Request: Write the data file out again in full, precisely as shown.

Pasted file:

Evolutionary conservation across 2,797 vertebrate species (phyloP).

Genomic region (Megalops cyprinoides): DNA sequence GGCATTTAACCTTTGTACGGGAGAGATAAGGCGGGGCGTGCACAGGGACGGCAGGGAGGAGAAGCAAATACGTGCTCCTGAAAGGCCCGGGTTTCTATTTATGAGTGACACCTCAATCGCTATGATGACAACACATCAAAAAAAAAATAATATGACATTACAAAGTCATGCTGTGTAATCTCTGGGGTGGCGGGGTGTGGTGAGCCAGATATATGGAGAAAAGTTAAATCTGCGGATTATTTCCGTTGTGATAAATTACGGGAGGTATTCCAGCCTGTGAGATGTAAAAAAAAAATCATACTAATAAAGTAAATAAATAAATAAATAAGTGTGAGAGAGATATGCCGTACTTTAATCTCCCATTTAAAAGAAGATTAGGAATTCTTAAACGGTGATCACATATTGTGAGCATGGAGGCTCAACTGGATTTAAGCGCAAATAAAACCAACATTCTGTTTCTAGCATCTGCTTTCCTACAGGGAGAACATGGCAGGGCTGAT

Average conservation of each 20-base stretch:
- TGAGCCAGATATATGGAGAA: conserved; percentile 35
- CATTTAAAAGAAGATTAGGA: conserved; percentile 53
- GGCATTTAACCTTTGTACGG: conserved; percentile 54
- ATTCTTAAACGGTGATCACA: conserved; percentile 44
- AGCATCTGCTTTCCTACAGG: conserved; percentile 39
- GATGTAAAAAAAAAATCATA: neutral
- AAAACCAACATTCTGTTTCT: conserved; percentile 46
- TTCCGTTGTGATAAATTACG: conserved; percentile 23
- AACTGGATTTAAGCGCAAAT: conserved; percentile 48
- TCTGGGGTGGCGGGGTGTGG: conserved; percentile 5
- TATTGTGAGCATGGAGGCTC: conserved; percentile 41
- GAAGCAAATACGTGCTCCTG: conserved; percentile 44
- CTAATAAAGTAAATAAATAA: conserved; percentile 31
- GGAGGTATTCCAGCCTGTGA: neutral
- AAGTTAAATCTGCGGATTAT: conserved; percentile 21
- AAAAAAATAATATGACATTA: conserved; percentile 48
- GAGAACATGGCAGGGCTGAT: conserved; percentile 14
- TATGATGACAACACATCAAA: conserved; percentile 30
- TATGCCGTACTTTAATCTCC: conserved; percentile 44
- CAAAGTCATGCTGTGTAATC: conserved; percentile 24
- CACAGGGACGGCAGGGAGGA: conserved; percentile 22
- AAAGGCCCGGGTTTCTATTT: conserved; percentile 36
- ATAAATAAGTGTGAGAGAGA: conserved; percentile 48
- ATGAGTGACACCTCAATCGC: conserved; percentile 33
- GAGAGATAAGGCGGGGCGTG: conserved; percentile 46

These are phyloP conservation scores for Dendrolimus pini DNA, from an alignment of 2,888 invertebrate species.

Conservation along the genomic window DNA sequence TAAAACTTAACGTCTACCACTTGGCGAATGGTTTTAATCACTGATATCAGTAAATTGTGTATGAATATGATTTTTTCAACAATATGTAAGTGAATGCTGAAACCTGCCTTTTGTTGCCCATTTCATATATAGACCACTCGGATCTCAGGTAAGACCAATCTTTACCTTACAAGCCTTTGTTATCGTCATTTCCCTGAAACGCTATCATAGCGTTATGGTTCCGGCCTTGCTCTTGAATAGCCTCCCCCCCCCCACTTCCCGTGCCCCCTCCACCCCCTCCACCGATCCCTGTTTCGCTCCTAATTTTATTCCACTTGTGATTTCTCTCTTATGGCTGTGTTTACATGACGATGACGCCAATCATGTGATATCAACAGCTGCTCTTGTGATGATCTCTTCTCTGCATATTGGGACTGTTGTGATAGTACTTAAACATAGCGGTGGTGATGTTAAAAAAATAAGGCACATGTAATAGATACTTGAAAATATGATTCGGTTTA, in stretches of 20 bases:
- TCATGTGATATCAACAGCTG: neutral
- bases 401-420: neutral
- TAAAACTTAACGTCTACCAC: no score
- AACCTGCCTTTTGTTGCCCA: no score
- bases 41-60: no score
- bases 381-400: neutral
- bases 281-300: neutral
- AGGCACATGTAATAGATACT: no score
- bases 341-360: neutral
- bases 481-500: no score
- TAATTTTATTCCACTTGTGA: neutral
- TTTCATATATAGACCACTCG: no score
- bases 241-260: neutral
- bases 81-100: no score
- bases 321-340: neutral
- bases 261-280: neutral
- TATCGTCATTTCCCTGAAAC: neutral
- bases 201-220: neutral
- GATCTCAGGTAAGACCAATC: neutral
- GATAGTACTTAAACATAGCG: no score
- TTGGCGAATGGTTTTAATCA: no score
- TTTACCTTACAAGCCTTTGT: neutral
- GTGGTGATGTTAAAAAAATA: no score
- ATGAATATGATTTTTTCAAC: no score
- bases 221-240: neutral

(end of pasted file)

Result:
Evolutionary conservation across 2,797 vertebrate species (phyloP).

Genomic region (Megalops cyprinoides): DNA sequence GGCATTTAACCTTTGTACGGGAGAGATAAGGCGGGGCGTGCACAGGGACGGCAGGGAGGAGAAGCAAATACGTGCTCCTGAAAGGCCCGGGTTTCTATTTATGAGTGACACCTCAATCGCTATGATGACAACACATCAAAAAAAAAATAATATGACATTACAAAGTCATGCTGTGTAATCTCTGGGGTGGCGGGGTGTGGTGAGCCAGATATATGGAGAAAAGTTAAATCTGCGGATTATTTCCGTTGTGATAAATTACGGGAGGTATTCCAGCCTGTGAGATGTAAAAAAAAAATCATACTAATAAAGTAAATAAATAAATAAATAAGTGTGAGAGAGATATGCCGTACTTTAATCTCCCATTTAAAAGAAGATTAGGAATTCTTAAACGGTGATCACATATTGTGAGCATGGAGGCTCAACTGGATTTAAGCGCAAATAAAACCAACATTCTGTTTCTAGCATCTGCTTTCCTACAGGGAGAACATGGCAGGGCTGAT

Average conservation of each 20-base stretch:
- TGAGCCAGATATATGGAGAA: conserved; percentile 35
- CATTTAAAAGAAGATTAGGA: conserved; percentile 53
- GGCATTTAACCTTTGTACGG: conserved; percentile 54
- ATTCTTAAACGGTGATCACA: conserved; percentile 44
- AGCATCTGCTTTCCTACAGG: conserved; percentile 39
- GATGTAAAAAAAAAATCATA: neutral
- AAAACCAACATTCTGTTTCT: conserved; percentile 46
- TTCCGTTGTGATAAATTACG: conserved; percentile 23
- AACTGGATTTAAGCGCAAAT: conserved; percentile 48
- TCTGGGGTGGCGGGGTGTGG: conserved; percentile 5
- TATTGTGAGCATGGAGGCTC: conserved; percentile 41
- GAAGCAAATACGTGCTCCTG: conserved; percentile 44
- CTAATAAAGTAAATAAATAA: conserved; percentile 31
- GGAGGTATTCCAGCCTGTGA: neutral
- AAGTTAAATCTGCGGATTAT: conserved; percentile 21
- AAAAAAATAATATGACATTA: conserved; percentile 48
- GAGAACATGGCAGGGCTGAT: conserved; percentile 14
- TATGATGACAACACATCAAA: conserved; percentile 30
- TATGCCGTACTTTAATCTCC: conserved; percentile 44
- CAAAGTCATGCTGTGTAATC: conserved; percentile 24
- CACAGGGACGGCAGGGAGGA: conserved; percentile 22
- AAAGGCCCGGGTTTCTATTT: conserved; percentile 36
- ATAAATAAGTGTGAGAGAGA: conserved; percentile 48
- ATGAGTGACACCTCAATCGC: conserved; percentile 33
- GAGAGATAAGGCGGGGCGTG: conserved; percentile 46

These are phyloP conservation scores for Dendrolimus pini DNA, from an alignment of 2,888 invertebrate species.

Conservation along the genomic window DNA sequence TAAAACTTAACGTCTACCACTTGGCGAATGGTTTTAATCACTGATATCAGTAAATTGTGTATGAATATGATTTTTTCAACAATATGTAAGTGAATGCTGAAACCTGCCTTTTGTTGCCCATTTCATATATAGACCACTCGGATCTCAGGTAAGACCAATCTTTACCTTACAAGCCTTTGTTATCGTCATTTCCCTGAAACGCTATCATAGCGTTATGGTTCCGGCCTTGCTCTTGAATAGCCTCCCCCCCCCCACTTCCCGTGCCCCCTCCACCCCCTCCACCGATCCCTGTTTCGCTCCTAATTTTATTCCACTTGTGATTTCTCTCTTATGGCTGTGTTTACATGACGATGACGCCAATCATGTGATATCAACAGCTGCTCTTGTGATGATCTCTTCTCTGCATATTGGGACTGTTGTGATAGTACTTAAACATAGCGGTGGTGATGTTAAAAAAATAAGGCACATGTAATAGATACTTGAAAATATGATTCGGTTTA, in stretches of 20 bases:
- TCATGTGATATCAACAGCTG: neutral
- bases 401-420: neutral
- TAAAACTTAACGTCTACCAC: no score
- AACCTGCCTTTTGTTGCCCA: no score
- bases 41-60: no score
- bases 381-400: neutral
- bases 281-300: neutral
- AGGCACATGTAATAGATACT: no score
- bases 341-360: neutral
- bases 481-500: no score
- TAATTTTATTCCACTTGTGA: neutral
- TTTCATATATAGACCACTCG: no score
- bases 241-260: neutral
- bases 81-100: no score
- bases 321-340: neutral
- bases 261-280: neutral
- TATCGTCATTTCCCTGAAAC: neutral
- bases 201-220: neutral
- GATCTCAGGTAAGACCAATC: neutral
- GATAGTACTTAAACATAGCG: no score
- TTGGCGAATGGTTTTAATCA: no score
- TTTACCTTACAAGCCTTTGT: neutral
- GTGGTGATGTTAAAAAAATA: no score
- ATGAATATGATTTTTTCAAC: no score
- bases 221-240: neutral